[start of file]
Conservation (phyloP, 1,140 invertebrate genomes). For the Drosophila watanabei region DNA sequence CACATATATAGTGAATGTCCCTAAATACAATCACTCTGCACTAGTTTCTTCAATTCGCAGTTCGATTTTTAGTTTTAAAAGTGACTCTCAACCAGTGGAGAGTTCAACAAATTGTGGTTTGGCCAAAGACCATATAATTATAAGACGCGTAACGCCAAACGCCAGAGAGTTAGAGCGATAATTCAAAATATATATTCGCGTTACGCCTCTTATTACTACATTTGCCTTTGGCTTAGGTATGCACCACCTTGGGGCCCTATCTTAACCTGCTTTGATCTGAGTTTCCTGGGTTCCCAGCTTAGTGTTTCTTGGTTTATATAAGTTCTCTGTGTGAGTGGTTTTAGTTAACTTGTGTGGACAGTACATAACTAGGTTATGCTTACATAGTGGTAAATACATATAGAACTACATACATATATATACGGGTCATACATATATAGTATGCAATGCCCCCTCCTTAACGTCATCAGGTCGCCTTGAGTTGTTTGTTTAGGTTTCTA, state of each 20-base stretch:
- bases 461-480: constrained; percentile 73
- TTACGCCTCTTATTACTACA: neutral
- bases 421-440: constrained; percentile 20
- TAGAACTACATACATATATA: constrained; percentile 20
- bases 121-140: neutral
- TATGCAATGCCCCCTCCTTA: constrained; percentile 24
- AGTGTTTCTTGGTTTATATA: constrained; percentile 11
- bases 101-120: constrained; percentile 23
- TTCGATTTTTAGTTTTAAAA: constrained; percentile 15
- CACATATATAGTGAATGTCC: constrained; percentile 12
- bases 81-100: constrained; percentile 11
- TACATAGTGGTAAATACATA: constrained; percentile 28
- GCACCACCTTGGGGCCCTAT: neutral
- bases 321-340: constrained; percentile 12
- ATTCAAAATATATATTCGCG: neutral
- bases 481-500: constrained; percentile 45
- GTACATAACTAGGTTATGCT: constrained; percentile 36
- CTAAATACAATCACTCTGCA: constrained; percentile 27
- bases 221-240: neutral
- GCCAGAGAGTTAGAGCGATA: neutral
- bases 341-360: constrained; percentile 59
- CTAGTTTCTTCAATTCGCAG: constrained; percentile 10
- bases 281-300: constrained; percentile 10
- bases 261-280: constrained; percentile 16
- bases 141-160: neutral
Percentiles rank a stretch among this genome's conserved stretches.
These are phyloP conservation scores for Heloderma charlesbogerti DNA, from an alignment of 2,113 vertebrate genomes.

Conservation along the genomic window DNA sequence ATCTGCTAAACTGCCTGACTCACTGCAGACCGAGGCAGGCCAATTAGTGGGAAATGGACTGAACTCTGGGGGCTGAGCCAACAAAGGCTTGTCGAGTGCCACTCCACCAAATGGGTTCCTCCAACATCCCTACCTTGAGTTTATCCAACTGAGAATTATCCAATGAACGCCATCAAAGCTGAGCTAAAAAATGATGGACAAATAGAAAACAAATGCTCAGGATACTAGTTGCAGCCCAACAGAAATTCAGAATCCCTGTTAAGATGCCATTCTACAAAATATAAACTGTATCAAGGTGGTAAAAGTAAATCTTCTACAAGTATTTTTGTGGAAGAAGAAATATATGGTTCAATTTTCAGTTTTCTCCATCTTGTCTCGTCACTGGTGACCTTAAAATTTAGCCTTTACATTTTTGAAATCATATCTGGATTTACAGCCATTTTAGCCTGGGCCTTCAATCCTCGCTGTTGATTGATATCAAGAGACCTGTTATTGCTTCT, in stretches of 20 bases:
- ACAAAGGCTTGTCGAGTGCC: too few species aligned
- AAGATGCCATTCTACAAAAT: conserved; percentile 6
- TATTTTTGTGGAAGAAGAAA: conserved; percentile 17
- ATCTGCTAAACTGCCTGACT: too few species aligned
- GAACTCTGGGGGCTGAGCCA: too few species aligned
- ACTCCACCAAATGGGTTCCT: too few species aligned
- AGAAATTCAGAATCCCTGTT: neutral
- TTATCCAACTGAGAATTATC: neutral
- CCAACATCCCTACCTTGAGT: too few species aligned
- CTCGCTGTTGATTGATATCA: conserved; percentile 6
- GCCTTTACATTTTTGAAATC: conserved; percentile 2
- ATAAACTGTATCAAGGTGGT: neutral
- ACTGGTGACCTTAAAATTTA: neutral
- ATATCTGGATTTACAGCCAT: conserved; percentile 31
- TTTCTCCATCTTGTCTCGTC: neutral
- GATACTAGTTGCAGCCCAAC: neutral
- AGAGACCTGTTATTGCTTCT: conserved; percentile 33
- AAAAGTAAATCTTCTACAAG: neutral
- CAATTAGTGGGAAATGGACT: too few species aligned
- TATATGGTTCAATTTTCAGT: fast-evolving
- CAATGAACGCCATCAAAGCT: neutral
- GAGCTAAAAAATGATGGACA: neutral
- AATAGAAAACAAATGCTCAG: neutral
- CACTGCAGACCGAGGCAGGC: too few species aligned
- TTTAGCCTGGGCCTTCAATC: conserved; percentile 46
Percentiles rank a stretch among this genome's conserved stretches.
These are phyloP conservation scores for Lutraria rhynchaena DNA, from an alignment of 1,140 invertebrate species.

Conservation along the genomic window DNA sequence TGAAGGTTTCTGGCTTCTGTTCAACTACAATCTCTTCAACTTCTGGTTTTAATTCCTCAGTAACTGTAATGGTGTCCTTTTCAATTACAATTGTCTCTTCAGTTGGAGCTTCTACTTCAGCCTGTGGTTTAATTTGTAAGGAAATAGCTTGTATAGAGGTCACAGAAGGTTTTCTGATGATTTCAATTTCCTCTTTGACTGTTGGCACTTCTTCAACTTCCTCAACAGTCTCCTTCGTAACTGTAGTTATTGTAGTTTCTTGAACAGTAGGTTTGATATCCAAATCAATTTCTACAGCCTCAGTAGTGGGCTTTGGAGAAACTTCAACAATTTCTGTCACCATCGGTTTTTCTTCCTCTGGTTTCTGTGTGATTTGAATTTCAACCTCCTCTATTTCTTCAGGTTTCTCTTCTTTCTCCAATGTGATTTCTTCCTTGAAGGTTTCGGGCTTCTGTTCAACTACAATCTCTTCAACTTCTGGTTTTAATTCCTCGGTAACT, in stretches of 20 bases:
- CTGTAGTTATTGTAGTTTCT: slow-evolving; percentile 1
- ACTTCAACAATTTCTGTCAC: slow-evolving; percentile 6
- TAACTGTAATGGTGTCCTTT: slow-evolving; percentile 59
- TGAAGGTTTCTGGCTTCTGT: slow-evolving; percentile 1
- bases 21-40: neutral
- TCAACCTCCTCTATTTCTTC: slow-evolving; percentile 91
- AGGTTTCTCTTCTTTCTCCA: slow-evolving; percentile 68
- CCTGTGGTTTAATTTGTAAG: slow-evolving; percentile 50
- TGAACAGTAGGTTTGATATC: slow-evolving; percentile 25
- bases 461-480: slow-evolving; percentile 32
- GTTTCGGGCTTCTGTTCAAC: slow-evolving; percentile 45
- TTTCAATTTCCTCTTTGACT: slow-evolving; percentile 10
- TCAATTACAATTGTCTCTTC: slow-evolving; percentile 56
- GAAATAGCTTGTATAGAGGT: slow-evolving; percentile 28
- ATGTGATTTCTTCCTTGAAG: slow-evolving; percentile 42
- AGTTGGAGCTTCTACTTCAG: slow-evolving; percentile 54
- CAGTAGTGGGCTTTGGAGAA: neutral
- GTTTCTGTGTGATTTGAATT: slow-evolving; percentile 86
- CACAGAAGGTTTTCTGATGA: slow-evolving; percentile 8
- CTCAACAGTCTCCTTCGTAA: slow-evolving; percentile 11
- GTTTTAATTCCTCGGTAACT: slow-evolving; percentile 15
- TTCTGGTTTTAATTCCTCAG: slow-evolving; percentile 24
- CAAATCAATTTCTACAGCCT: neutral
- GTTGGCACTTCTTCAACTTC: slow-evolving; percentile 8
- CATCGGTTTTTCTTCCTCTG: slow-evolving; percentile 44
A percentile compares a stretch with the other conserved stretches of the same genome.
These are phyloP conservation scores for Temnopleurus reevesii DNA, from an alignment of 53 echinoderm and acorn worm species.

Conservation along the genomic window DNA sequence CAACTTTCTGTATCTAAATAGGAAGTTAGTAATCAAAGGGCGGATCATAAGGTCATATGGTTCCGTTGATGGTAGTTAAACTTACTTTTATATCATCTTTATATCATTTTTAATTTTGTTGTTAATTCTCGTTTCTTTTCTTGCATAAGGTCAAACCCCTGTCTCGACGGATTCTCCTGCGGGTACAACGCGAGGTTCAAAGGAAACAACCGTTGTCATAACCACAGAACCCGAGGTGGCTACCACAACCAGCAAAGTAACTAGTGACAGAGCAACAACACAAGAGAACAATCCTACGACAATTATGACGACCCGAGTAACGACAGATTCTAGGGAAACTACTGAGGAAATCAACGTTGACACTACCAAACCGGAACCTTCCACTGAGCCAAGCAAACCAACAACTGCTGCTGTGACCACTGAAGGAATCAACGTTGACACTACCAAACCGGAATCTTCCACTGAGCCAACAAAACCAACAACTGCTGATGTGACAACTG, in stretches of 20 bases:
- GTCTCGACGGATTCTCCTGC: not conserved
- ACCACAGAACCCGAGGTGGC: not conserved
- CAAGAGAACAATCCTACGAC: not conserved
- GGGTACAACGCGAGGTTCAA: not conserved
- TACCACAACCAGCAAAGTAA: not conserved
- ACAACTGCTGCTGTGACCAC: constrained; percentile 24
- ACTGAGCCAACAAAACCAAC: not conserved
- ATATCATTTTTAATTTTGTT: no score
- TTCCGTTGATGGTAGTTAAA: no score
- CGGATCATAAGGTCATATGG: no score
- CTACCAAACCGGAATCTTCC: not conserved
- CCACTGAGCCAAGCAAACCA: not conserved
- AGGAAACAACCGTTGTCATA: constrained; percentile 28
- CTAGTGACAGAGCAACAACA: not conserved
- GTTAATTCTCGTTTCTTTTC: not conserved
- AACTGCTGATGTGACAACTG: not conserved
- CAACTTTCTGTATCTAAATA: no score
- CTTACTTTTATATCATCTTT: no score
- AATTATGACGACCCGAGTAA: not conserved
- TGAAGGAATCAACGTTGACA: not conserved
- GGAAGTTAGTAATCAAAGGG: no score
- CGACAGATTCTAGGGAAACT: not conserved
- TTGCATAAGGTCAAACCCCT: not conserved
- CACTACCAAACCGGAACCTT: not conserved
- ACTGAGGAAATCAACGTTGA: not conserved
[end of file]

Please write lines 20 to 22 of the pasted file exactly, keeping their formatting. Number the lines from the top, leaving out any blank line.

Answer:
- bases 221-240: neutral
- GCCAGAGAGTTAGAGCGATA: neutral
- bases 341-360: constrained; percentile 59